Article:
Step Two – Be minimalist with your money

I live a fairly minimalist life, so rather than buying new clothes, the fanciest car or the biggest house our money will stretch to, we choose to instead live way below our means. By making this conscious choice, to not ever ‘need’ anything material, and be happy with what we have and not keep up with the Joneses, wasn’t easy. Every piece of advertising and media will try and convince you otherwise.

It has been a four-year journey, but it has meant we have more disposable income for the things which really do make us happy. For things we remember and cherish. Travelling, experiences with friends and family, and time to pursue our hobbies.

If you find you want to travel more, but can’t work out how, list all the things you have purchased over the last two months. Now think of how many of those you ‘needed’ to exist. How many made you happy, and how many looking back you probably wouldn’t buy again. Include your takeaway coffees and more in this. Everything.

Step Three – Shop for deals

When booking a trip I go through a process. It begins with where I want to go. If I don’t mind, and just want some sun, then I use SkyScanner to find me the best option in a month when I can go, and then AirBnB and booking.com to find accommodation. Oh and I really try and avoid anywhere I have seen many travel writers or bloggers heading to over the last year, as I know that’s going to be pricey. I can always go the year after when a new destination is ‘in’.

This route is obviously the most purse friendly, as you follow the deals. If you are quite open to where you want to explore, you can get several shorter breaks in a year using this method. This is what we do for our city breaks three times a year.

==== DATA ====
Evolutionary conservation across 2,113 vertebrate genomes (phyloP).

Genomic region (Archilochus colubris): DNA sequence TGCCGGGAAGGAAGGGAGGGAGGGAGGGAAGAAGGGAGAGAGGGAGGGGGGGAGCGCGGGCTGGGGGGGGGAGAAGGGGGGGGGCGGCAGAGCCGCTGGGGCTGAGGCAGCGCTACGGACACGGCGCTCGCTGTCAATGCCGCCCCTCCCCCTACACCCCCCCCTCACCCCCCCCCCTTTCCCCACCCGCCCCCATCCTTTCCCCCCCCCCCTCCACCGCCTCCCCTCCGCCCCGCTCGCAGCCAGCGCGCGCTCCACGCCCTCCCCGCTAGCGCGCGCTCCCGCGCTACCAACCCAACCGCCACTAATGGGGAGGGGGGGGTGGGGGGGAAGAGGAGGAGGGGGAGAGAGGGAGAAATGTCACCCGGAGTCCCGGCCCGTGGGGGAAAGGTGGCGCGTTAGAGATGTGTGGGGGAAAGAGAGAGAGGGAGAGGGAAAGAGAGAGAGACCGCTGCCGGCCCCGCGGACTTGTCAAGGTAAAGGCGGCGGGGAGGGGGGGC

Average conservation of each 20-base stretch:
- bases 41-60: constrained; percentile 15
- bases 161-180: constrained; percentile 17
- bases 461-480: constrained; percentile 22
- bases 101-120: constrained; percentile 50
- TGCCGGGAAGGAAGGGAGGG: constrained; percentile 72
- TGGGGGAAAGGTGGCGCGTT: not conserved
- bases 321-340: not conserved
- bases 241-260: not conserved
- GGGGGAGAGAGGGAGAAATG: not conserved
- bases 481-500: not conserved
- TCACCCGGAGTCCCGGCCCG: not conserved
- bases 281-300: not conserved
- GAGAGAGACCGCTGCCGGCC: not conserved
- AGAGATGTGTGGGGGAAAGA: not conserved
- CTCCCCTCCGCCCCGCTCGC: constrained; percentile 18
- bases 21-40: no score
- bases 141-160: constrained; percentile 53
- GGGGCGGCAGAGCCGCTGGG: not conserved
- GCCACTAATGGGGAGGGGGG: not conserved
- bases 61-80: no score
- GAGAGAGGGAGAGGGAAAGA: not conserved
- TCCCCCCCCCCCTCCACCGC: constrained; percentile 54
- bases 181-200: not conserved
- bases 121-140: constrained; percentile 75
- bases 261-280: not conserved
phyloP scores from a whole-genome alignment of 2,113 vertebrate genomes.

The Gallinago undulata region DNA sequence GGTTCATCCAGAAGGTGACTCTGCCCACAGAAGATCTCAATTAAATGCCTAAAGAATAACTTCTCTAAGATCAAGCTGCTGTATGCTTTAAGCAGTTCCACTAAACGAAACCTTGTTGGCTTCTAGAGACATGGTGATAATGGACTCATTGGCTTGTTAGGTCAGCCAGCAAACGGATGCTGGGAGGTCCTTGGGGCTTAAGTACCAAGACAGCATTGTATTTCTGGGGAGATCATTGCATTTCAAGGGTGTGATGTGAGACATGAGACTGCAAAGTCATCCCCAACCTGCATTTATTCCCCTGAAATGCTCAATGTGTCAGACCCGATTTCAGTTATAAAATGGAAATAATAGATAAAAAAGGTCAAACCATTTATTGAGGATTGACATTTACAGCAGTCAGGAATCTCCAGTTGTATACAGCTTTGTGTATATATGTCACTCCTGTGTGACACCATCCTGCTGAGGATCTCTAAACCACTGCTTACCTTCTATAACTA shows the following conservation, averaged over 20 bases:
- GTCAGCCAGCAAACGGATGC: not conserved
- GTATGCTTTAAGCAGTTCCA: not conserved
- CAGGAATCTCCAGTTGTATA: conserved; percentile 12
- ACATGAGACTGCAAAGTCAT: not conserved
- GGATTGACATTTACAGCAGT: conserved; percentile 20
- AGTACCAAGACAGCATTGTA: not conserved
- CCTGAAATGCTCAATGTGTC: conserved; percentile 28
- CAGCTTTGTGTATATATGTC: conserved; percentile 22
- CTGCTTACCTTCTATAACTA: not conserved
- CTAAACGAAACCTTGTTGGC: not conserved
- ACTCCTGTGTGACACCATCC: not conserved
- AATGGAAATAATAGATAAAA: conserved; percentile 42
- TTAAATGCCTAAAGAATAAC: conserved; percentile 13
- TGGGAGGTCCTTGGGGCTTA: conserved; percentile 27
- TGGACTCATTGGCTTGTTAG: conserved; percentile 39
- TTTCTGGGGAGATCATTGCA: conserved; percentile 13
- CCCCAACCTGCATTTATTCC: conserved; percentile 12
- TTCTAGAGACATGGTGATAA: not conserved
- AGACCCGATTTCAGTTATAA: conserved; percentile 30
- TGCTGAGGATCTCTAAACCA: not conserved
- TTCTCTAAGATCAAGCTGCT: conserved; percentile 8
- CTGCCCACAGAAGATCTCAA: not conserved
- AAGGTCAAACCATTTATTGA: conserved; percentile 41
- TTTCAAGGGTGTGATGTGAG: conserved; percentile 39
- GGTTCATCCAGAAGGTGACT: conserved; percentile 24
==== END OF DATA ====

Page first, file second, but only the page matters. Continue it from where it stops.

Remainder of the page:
If I however have a set destination in mind, I set up flight alerts usually around three months before I HAVE to book to inform me of flash sales and deals. This way, I am ready to secure the best price when it pops up.

Finally, when booking accommodation I tend to go with somewhere with a cancellation waiver, and then check regularly in the run up to my stay for any last minute price drops or better options. This way, you can cancel without a fee and bag a bargain at the same time, whilst knowing you have a reserve booked just in case!

Lastly, although we all love the internet for travel deals, sometimes the agents can be your best friends for longer haul trips. STA Travel and NetFlights have both found better deals than me in the past for my trips. All I did was call and give them some details, then they do the bit you don’t have the time for (searching all options to get the best prices!) and call you back when they find it for you to book.

Finally, when it comes to Christmas or Birthdays and people want to get you a gift, I tend to ask for vouchers for travel over something material. These can bring down the cost of any adventure quite substantially.

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I don’t know where to go

This is something I hear often. How do you choose where to go to next?

As you can see from the above, sometimes I don’t, I just let the airlines pricing algorithms tempt me. Otherwise, I use my travel bucket list which I am slowly working my way through for inspiration.

Follow top travellers on social media, talk to your friends and family to get top destination tips, and always remain open-minded!

Overall, if travelling is something you truly are passionate about, and you have decided you want to do more, then my best advice is save, book it, and get going. Don’t let life, a new pair of shoes which cost the same as a flight, or any worries get in the way.

You won’t look back.